Hoxb1 Controls Cell Fate Specification and Proliferative Capacity of Neural Stem and Progenitor Cells

Authors

  • Mina Gouti,

    1. Developmental Biology Laboratory, Biomedical Research Foundation of the Academy of Athens, Athens, Greece
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  • Anthony Gavalas Ph.D.

    Corresponding author
    1. Developmental Biology Laboratory, Biomedical Research Foundation of the Academy of Athens, Athens, Greece
    • Developmental Biology Laboratory, Biomedical Research Foundation of the Academy of Athens, Soranou Ephessiou 4, Athens 11527, Greece. Telephone: 0030-210-6597209; Fax: 0030-210-6597545
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Abstract

The directed differentiation of embryonic stem cells (ESCs) into neural stem cells (NSCs) of specific identities and the identification of endogenous pathways that may mediate expansion of NSCs are fundamental goals for the treatment of degenerative disorders and trauma of the nervous system. We report that timely induction of a Hoxb1 transgene in ESC-derived NSCs resulted in the specification of NSCs toward a hindbrain-specific identity through the activation of a rhombomere 4-specific genetic program and the repression of anterior neural identity. This change was accompanied by changes in signaling pathways that pattern the dorsoventral (DV) axis of the nervous system and concomitant changes in the expression of DV neural progenitor markers. Furthermore, Hoxb1 mediated the maintenance and expansion of posterior neural progenitor cells. Hoxb1+ cells kept proliferating upon mitogen withdrawal and became transiently amplifying progenitors instead of terminally differentiating. This was partially attributed to Hoxb1-dependent activation of the Notch signaling pathway and Notch-dependent STAT3 phosphorylation at Ser 727, thus linking Hox gene function with maintenance of active Notch signaling and the JAK/STAT pathway. Thus, timely expression of specific Hox genes could be used to establish NSCs and neural progenitors of distinct posterior identities. ESC-derived NSCs have a mixed DV identity that is subject to regulation by Hox genes. Finally, these findings set the stage for the elucidation of molecular pathways involved in the expansion of posterior NSCs and neural progenitors.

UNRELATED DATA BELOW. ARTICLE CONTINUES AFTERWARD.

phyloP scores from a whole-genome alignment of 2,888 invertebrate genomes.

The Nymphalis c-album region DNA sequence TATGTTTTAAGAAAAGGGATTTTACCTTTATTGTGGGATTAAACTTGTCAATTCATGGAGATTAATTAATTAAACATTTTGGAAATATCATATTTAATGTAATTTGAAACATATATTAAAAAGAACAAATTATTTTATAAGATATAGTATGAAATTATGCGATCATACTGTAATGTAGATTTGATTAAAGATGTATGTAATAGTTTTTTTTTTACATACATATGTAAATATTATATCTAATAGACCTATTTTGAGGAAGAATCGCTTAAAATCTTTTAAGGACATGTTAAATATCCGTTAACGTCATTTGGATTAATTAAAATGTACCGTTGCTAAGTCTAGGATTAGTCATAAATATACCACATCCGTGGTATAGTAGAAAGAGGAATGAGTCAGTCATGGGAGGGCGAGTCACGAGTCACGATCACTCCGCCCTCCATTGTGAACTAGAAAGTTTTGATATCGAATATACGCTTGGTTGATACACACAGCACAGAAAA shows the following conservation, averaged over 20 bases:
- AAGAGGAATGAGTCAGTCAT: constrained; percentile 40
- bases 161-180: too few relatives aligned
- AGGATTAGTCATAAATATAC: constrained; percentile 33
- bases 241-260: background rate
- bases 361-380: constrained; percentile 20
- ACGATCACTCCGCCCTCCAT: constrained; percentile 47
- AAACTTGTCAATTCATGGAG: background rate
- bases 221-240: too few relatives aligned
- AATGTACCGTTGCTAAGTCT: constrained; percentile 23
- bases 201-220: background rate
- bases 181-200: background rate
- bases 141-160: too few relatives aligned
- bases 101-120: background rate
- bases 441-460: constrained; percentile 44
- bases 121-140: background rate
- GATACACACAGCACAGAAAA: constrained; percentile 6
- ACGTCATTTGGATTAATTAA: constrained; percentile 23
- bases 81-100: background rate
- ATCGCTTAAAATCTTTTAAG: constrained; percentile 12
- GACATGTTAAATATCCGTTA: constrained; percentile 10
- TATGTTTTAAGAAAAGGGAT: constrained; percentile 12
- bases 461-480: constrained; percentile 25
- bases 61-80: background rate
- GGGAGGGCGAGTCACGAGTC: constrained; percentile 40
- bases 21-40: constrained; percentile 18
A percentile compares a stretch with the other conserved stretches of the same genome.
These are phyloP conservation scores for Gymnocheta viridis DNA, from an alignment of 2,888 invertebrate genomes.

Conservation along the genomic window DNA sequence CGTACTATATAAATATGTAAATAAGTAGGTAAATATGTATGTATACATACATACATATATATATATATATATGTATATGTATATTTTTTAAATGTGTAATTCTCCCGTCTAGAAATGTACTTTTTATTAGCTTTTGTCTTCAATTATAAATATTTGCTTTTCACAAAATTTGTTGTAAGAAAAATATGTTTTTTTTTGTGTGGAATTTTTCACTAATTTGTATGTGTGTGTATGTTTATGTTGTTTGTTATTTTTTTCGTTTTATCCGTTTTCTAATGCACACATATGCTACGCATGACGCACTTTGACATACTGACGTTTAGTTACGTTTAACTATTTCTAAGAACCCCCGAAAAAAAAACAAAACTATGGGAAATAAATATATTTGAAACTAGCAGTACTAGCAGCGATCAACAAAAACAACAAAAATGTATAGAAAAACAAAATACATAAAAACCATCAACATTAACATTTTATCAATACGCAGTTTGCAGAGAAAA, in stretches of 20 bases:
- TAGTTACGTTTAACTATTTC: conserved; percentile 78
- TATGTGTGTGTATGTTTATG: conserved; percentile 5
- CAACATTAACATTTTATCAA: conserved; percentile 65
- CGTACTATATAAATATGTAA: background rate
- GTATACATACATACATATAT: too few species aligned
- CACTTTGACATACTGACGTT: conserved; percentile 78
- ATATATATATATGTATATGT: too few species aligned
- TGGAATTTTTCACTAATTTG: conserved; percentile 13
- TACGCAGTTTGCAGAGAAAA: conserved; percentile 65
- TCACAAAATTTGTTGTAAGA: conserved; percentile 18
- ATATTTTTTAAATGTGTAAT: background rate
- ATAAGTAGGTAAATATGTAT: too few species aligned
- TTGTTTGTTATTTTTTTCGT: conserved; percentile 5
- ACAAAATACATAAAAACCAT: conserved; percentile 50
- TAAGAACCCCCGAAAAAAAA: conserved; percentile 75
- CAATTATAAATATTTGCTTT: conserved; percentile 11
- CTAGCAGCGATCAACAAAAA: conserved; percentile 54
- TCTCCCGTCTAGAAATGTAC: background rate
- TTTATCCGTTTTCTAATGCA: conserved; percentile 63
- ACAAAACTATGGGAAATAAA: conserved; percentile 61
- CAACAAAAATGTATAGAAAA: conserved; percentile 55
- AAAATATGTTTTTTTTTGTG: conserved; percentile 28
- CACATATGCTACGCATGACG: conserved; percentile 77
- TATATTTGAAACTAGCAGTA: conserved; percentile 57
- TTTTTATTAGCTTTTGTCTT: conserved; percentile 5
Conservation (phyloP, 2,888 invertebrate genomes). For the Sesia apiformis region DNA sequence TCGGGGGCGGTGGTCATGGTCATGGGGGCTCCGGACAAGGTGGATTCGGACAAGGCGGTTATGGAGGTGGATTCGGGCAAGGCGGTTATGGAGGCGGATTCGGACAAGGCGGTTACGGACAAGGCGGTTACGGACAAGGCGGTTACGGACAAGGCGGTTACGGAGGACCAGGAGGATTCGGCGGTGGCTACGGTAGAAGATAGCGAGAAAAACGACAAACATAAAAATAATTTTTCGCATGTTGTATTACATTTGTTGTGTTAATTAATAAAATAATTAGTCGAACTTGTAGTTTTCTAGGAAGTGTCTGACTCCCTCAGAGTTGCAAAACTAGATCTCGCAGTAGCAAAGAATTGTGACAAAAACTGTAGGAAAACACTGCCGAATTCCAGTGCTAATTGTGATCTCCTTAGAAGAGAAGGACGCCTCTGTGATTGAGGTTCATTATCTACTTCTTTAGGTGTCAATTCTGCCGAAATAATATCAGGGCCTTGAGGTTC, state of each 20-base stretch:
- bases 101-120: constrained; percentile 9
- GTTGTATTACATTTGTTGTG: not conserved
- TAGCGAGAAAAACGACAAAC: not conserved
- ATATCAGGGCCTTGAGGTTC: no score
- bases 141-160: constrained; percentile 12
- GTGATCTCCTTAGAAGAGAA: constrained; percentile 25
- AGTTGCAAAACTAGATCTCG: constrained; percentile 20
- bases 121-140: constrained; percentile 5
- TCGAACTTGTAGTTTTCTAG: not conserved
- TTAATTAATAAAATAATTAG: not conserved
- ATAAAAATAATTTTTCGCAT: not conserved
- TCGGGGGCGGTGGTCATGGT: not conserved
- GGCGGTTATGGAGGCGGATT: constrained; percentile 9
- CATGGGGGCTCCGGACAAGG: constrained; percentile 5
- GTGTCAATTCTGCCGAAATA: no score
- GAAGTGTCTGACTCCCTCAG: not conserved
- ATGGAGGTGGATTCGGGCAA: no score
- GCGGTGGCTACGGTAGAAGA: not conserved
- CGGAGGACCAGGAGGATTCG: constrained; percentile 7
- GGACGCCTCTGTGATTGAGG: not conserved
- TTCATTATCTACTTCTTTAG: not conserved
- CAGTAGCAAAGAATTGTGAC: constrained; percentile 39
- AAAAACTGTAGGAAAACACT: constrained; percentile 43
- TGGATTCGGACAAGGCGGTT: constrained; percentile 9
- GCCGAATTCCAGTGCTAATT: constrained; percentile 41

Disclosure of potential conflicts of interest is found at the end of this article.

Introduction

Author contributions: M.G.: conception and design, financial support, collection and assembly of data, data analysis and interpretation, A.G.: conception and design, financial support, data analysis and interpretation, manuscript writing, final approval of manuscript.